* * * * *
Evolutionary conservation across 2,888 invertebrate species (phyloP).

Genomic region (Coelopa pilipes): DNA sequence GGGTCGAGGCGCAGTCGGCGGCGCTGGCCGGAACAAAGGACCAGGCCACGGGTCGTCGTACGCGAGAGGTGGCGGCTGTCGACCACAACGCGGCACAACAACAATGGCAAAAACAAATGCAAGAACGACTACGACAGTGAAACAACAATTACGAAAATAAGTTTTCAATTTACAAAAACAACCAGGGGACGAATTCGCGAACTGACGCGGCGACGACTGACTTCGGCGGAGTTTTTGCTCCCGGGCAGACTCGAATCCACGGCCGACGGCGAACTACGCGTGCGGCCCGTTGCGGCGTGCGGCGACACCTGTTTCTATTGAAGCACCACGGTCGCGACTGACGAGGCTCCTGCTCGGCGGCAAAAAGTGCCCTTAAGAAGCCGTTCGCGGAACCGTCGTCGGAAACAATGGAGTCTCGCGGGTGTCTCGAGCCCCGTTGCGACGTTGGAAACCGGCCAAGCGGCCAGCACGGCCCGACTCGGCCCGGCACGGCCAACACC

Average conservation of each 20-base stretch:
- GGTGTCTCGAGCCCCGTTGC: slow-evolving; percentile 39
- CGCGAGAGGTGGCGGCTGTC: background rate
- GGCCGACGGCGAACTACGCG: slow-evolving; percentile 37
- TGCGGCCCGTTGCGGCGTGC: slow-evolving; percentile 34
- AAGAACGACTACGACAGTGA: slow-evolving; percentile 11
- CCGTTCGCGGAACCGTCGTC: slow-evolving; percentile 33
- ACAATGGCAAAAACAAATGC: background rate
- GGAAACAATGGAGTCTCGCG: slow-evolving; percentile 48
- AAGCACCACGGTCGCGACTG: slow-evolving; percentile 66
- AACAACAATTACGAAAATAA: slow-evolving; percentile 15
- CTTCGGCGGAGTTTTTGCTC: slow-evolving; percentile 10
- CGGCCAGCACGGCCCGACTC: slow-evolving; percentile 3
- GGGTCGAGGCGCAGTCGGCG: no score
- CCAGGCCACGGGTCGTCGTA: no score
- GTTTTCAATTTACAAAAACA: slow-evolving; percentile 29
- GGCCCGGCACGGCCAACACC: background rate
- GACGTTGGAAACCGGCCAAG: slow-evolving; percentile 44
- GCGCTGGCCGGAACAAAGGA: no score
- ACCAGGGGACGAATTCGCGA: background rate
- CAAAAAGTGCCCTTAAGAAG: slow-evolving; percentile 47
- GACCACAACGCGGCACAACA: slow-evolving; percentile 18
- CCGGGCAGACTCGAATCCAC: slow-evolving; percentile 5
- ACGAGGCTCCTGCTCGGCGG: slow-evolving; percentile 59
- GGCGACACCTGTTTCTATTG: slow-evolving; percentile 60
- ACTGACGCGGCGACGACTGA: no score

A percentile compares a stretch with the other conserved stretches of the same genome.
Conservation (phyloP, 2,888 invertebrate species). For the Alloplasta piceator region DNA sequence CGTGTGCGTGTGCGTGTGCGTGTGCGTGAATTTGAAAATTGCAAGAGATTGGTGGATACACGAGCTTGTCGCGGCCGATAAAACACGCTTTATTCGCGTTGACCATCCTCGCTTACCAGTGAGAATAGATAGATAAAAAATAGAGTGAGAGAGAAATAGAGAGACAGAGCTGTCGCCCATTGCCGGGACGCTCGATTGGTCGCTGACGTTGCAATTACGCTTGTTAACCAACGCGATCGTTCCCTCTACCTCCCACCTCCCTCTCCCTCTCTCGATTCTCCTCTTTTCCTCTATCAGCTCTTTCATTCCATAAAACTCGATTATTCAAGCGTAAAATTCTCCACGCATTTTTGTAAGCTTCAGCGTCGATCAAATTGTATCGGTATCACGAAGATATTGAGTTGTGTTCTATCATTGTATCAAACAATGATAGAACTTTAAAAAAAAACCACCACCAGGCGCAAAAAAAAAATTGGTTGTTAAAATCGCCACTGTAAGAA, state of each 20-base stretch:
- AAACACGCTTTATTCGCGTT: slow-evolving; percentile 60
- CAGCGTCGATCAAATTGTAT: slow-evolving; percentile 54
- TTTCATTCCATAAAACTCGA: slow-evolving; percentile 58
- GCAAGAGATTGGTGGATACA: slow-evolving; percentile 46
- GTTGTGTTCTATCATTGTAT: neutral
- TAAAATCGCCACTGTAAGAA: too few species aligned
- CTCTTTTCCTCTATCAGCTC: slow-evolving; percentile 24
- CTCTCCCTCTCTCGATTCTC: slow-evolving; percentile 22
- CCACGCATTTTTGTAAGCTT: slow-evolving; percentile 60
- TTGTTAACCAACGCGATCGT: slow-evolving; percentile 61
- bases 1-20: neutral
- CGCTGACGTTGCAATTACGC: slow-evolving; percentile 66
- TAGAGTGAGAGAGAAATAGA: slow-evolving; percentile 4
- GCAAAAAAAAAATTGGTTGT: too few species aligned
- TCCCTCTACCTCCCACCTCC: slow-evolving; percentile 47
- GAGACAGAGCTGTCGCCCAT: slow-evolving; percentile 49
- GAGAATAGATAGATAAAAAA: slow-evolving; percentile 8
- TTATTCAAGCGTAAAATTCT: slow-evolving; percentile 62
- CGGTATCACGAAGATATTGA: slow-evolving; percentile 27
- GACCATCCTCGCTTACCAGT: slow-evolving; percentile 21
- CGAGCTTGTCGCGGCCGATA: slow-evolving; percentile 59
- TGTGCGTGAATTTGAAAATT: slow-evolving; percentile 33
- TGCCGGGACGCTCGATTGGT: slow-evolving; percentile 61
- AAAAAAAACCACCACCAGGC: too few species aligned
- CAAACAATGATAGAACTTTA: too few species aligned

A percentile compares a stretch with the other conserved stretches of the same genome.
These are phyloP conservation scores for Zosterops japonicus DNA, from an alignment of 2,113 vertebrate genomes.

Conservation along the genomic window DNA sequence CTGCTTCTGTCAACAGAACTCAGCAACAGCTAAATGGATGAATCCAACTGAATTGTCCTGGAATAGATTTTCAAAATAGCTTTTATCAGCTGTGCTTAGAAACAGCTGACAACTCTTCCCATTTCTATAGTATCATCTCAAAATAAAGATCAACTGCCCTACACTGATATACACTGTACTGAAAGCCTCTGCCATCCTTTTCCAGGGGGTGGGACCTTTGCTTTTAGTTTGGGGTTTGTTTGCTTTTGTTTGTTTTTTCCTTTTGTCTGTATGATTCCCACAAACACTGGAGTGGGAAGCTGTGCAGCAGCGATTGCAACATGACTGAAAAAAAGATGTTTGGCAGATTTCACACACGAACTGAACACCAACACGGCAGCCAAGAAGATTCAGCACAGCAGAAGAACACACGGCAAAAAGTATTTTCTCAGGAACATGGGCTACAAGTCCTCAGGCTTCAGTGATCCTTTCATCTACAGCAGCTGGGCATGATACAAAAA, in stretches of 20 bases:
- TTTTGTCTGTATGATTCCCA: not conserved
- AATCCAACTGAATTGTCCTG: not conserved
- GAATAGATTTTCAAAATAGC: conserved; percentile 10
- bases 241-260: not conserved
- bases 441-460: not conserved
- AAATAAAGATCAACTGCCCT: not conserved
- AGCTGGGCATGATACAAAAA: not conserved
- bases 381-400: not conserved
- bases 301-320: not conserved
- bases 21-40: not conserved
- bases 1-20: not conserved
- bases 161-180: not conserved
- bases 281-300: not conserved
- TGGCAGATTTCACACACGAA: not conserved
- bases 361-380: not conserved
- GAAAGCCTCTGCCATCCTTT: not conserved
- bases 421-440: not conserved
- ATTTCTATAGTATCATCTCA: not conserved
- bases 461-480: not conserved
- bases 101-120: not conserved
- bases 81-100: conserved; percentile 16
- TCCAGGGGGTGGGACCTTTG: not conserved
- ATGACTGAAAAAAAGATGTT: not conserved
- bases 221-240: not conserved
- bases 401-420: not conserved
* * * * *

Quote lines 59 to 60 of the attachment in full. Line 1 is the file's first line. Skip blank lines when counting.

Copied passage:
- TTTTGTCTGTATGATTCCCA: not conserved
- AATCCAACTGAATTGTCCTG: not conserved